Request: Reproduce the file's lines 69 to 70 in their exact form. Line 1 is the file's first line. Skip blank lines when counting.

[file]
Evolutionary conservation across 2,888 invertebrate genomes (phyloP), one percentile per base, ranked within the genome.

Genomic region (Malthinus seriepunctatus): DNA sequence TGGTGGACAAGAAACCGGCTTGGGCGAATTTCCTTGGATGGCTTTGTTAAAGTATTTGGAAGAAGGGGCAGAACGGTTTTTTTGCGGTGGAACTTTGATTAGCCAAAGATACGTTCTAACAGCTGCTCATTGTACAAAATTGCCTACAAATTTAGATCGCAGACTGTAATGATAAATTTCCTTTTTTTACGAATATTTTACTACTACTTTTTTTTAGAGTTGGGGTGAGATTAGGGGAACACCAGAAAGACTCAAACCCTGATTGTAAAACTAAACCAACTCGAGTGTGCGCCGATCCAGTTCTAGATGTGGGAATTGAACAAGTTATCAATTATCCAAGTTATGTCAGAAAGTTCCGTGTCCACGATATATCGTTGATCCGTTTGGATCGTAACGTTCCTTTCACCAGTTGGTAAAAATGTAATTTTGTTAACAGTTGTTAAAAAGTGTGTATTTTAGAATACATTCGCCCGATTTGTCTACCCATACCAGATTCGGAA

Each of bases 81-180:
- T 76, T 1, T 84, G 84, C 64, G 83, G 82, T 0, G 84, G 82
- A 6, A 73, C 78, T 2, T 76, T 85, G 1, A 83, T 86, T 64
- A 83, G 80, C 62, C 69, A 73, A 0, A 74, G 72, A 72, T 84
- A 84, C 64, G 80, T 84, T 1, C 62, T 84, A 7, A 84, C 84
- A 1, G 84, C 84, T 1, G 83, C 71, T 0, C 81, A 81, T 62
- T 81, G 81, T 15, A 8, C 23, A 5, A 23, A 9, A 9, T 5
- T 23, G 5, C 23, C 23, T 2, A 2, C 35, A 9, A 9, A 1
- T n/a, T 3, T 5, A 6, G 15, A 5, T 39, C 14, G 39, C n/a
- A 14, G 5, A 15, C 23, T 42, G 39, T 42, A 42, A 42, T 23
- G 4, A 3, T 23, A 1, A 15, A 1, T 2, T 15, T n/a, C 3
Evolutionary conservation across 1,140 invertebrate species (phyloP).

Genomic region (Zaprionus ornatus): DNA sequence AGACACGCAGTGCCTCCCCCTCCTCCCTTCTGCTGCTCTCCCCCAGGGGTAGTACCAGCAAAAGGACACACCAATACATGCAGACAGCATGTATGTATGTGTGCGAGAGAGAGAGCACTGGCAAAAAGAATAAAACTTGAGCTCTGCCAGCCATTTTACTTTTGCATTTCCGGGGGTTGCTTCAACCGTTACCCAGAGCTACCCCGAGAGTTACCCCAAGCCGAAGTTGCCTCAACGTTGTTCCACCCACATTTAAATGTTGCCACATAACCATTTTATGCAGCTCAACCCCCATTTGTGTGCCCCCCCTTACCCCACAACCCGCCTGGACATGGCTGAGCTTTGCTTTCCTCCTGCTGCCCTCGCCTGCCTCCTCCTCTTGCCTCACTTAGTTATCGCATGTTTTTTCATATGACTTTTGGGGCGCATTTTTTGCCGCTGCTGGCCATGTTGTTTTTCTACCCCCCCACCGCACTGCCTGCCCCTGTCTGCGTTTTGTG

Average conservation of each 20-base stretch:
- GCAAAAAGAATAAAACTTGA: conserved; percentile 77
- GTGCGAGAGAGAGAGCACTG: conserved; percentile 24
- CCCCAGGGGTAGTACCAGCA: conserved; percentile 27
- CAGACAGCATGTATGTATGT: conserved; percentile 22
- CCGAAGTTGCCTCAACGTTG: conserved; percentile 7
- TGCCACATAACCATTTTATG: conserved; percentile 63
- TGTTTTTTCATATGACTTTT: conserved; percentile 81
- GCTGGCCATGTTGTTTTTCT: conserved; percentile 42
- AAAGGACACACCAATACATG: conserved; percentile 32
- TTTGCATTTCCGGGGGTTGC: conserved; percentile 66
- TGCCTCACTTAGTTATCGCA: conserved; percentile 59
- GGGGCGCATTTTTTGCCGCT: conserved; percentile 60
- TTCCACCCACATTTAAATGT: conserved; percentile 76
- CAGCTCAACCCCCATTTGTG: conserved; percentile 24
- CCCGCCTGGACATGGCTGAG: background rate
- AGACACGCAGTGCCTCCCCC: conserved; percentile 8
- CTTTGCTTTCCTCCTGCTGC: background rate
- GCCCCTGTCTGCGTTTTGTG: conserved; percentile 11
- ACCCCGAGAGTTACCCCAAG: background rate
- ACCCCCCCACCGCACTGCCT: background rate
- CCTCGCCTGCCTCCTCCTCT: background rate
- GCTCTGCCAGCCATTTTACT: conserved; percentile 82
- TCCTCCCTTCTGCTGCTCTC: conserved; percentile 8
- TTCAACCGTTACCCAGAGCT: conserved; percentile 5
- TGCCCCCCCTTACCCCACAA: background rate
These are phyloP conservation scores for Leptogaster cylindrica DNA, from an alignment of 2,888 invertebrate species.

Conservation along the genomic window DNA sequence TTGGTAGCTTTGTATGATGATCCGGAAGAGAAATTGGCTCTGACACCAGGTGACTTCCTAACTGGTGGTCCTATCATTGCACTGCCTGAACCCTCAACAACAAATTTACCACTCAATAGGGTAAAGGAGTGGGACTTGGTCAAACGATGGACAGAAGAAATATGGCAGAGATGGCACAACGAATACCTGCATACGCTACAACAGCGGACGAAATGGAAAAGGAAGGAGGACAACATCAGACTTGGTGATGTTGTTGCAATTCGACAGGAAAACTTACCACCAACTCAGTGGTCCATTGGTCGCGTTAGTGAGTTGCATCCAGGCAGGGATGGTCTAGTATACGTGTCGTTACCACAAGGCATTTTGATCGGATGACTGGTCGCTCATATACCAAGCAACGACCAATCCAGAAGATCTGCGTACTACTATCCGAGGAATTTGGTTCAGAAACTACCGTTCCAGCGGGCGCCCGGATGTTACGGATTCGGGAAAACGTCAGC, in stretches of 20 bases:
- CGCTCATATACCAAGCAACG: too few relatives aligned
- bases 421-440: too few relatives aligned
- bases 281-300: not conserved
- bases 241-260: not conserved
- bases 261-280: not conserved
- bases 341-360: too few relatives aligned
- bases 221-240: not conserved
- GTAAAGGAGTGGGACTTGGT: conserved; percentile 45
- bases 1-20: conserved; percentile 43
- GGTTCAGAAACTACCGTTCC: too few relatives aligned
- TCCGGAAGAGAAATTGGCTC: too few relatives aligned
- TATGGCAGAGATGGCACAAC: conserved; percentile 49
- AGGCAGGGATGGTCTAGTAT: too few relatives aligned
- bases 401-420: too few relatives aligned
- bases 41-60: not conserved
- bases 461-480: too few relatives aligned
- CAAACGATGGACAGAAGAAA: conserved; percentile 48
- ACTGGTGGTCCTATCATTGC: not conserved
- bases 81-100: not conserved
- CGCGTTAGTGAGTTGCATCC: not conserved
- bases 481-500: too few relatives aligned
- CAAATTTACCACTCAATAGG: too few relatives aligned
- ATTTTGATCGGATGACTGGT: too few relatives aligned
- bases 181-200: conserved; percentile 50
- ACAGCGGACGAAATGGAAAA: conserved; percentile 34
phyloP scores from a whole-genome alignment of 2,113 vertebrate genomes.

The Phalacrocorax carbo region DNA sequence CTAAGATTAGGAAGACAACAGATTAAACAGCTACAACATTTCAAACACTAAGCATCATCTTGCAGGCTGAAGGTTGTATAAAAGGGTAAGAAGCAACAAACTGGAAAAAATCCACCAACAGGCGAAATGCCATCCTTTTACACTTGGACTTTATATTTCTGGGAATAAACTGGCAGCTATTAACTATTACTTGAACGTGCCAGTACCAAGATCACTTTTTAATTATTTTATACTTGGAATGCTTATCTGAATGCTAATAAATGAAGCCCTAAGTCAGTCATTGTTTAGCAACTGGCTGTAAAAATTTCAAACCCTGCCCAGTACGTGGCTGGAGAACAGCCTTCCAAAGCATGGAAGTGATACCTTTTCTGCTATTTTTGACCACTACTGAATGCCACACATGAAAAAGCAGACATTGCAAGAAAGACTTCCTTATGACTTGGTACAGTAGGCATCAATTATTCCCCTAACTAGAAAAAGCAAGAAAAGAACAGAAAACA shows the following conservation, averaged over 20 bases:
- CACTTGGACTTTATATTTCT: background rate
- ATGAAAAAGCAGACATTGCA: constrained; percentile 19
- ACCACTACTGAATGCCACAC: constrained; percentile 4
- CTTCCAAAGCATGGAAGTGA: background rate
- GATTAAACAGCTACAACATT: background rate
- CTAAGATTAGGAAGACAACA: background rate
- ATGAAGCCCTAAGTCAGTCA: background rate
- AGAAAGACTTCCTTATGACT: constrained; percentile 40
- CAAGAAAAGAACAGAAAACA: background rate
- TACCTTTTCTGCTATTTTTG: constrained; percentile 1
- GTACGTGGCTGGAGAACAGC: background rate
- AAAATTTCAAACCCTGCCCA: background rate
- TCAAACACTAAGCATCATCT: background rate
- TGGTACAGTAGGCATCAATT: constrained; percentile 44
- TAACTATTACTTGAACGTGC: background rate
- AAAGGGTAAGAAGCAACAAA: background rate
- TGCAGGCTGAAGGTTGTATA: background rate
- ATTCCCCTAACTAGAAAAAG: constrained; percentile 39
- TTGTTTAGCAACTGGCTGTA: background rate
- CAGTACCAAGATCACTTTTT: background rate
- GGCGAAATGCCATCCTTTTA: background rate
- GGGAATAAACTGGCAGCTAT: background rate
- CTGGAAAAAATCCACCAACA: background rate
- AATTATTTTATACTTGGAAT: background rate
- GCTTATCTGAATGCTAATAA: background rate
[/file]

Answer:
phyloP scores from a whole-genome alignment of 2,113 vertebrate genomes.

The Phalacrocorax carbo region DNA sequence CTAAGATTAGGAAGACAACAGATTAAACAGCTACAACATTTCAAACACTAAGCATCATCTTGCAGGCTGAAGGTTGTATAAAAGGGTAAGAAGCAACAAACTGGAAAAAATCCACCAACAGGCGAAATGCCATCCTTTTACACTTGGACTTTATATTTCTGGGAATAAACTGGCAGCTATTAACTATTACTTGAACGTGCCAGTACCAAGATCACTTTTTAATTATTTTATACTTGGAATGCTTATCTGAATGCTAATAAATGAAGCCCTAAGTCAGTCATTGTTTAGCAACTGGCTGTAAAAATTTCAAACCCTGCCCAGTACGTGGCTGGAGAACAGCCTTCCAAAGCATGGAAGTGATACCTTTTCTGCTATTTTTGACCACTACTGAATGCCACACATGAAAAAGCAGACATTGCAAGAAAGACTTCCTTATGACTTGGTACAGTAGGCATCAATTATTCCCCTAACTAGAAAAAGCAAGAAAAGAACAGAAAACA shows the following conservation, averaged over 20 bases: